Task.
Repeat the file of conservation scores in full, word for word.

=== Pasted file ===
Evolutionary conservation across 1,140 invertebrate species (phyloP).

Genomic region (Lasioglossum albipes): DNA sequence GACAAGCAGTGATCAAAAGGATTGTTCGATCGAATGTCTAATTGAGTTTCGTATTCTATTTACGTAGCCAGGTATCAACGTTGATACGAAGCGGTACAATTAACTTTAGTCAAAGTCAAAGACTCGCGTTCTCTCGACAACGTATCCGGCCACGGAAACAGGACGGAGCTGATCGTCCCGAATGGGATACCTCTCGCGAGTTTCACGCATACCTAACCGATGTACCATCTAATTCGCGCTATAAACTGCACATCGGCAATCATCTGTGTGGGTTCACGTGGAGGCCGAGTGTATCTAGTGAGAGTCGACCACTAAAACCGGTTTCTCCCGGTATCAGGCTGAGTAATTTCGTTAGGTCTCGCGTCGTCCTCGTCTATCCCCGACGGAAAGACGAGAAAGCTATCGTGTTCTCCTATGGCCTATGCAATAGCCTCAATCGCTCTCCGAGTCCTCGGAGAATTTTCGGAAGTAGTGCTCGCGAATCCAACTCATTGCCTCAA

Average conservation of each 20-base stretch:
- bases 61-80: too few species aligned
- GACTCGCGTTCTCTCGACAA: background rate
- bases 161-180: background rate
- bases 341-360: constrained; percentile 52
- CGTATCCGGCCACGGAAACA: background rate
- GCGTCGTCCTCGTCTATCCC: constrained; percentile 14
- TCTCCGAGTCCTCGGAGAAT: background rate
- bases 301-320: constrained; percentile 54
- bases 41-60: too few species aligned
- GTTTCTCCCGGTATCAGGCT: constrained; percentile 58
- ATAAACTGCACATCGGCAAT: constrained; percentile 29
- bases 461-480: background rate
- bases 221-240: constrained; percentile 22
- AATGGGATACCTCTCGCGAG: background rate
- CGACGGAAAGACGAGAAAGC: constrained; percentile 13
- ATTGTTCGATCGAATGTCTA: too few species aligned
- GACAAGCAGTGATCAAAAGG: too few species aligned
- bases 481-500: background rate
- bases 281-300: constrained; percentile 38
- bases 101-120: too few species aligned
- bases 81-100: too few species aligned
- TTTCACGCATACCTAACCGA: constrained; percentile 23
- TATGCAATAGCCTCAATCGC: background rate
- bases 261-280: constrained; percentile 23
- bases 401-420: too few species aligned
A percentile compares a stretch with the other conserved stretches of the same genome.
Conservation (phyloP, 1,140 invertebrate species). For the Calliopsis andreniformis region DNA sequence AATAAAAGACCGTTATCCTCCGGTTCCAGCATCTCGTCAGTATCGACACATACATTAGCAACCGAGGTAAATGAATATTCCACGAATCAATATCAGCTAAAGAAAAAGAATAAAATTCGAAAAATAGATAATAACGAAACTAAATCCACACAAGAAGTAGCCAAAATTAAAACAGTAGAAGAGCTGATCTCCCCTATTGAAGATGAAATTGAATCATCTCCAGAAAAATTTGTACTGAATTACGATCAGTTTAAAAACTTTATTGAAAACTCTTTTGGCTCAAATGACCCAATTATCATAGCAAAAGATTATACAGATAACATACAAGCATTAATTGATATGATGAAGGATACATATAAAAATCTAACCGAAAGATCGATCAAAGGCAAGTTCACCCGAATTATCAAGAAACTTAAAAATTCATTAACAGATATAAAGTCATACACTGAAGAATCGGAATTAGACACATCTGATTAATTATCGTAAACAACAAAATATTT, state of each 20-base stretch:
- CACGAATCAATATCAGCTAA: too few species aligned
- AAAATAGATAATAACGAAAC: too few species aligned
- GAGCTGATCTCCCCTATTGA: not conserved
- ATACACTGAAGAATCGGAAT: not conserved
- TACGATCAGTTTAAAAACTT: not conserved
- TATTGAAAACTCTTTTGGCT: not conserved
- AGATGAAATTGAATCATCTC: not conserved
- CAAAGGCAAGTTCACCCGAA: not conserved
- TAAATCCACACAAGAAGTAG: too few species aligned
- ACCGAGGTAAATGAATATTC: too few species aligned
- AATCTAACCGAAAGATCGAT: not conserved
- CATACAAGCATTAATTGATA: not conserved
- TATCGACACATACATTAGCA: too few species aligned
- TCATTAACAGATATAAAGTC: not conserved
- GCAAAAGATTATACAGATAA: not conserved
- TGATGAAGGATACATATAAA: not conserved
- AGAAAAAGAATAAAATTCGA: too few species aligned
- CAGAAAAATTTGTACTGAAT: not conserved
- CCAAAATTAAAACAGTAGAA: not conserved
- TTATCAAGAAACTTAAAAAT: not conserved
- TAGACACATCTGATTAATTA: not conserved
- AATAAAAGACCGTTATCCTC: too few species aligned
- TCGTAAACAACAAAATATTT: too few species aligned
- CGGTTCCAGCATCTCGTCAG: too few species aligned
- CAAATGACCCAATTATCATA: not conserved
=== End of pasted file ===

Evolutionary conservation across 1,140 invertebrate species (phyloP).

Genomic region (Lasioglossum albipes): DNA sequence GACAAGCAGTGATCAAAAGGATTGTTCGATCGAATGTCTAATTGAGTTTCGTATTCTATTTACGTAGCCAGGTATCAACGTTGATACGAAGCGGTACAATTAACTTTAGTCAAAGTCAAAGACTCGCGTTCTCTCGACAACGTATCCGGCCACGGAAACAGGACGGAGCTGATCGTCCCGAATGGGATACCTCTCGCGAGTTTCACGCATACCTAACCGATGTACCATCTAATTCGCGCTATAAACTGCACATCGGCAATCATCTGTGTGGGTTCACGTGGAGGCCGAGTGTATCTAGTGAGAGTCGACCACTAAAACCGGTTTCTCCCGGTATCAGGCTGAGTAATTTCGTTAGGTCTCGCGTCGTCCTCGTCTATCCCCGACGGAAAGACGAGAAAGCTATCGTGTTCTCCTATGGCCTATGCAATAGCCTCAATCGCTCTCCGAGTCCTCGGAGAATTTTCGGAAGTAGTGCTCGCGAATCCAACTCATTGCCTCAA

Average conservation of each 20-base stretch:
- bases 61-80: too few species aligned
- GACTCGCGTTCTCTCGACAA: background rate
- bases 161-180: background rate
- bases 341-360: constrained; percentile 52
- CGTATCCGGCCACGGAAACA: background rate
- GCGTCGTCCTCGTCTATCCC: constrained; percentile 14
- TCTCCGAGTCCTCGGAGAAT: background rate
- bases 301-320: constrained; percentile 54
- bases 41-60: too few species aligned
- GTTTCTCCCGGTATCAGGCT: constrained; percentile 58
- ATAAACTGCACATCGGCAAT: constrained; percentile 29
- bases 461-480: background rate
- bases 221-240: constrained; percentile 22
- AATGGGATACCTCTCGCGAG: background rate
- CGACGGAAAGACGAGAAAGC: constrained; percentile 13
- ATTGTTCGATCGAATGTCTA: too few species aligned
- GACAAGCAGTGATCAAAAGG: too few species aligned
- bases 481-500: background rate
- bases 281-300: constrained; percentile 38
- bases 101-120: too few species aligned
- bases 81-100: too few species aligned
- TTTCACGCATACCTAACCGA: constrained; percentile 23
- TATGCAATAGCCTCAATCGC: background rate
- bases 261-280: constrained; percentile 23
- bases 401-420: too few species aligned
A percentile compares a stretch with the other conserved stretches of the same genome.
Conservation (phyloP, 1,140 invertebrate species). For the Calliopsis andreniformis region DNA sequence AATAAAAGACCGTTATCCTCCGGTTCCAGCATCTCGTCAGTATCGACACATACATTAGCAACCGAGGTAAATGAATATTCCACGAATCAATATCAGCTAAAGAAAAAGAATAAAATTCGAAAAATAGATAATAACGAAACTAAATCCACACAAGAAGTAGCCAAAATTAAAACAGTAGAAGAGCTGATCTCCCCTATTGAAGATGAAATTGAATCATCTCCAGAAAAATTTGTACTGAATTACGATCAGTTTAAAAACTTTATTGAAAACTCTTTTGGCTCAAATGACCCAATTATCATAGCAAAAGATTATACAGATAACATACAAGCATTAATTGATATGATGAAGGATACATATAAAAATCTAACCGAAAGATCGATCAAAGGCAAGTTCACCCGAATTATCAAGAAACTTAAAAATTCATTAACAGATATAAAGTCATACACTGAAGAATCGGAATTAGACACATCTGATTAATTATCGTAAACAACAAAATATTT, state of each 20-base stretch:
- CACGAATCAATATCAGCTAA: too few species aligned
- AAAATAGATAATAACGAAAC: too few species aligned
- GAGCTGATCTCCCCTATTGA: not conserved
- ATACACTGAAGAATCGGAAT: not conserved
- TACGATCAGTTTAAAAACTT: not conserved
- TATTGAAAACTCTTTTGGCT: not conserved
- AGATGAAATTGAATCATCTC: not conserved
- CAAAGGCAAGTTCACCCGAA: not conserved
- TAAATCCACACAAGAAGTAG: too few species aligned
- ACCGAGGTAAATGAATATTC: too few species aligned
- AATCTAACCGAAAGATCGAT: not conserved
- CATACAAGCATTAATTGATA: not conserved
- TATCGACACATACATTAGCA: too few species aligned
- TCATTAACAGATATAAAGTC: not conserved
- GCAAAAGATTATACAGATAA: not conserved
- TGATGAAGGATACATATAAA: not conserved
- AGAAAAAGAATAAAATTCGA: too few species aligned
- CAGAAAAATTTGTACTGAAT: not conserved
- CCAAAATTAAAACAGTAGAA: not conserved
- TTATCAAGAAACTTAAAAAT: not conserved
- TAGACACATCTGATTAATTA: not conserved
- AATAAAAGACCGTTATCCTC: too few species aligned
- TCGTAAACAACAAAATATTT: too few species aligned
- CGGTTCCAGCATCTCGTCAG: too few species aligned
- CAAATGACCCAATTATCATA: not conserved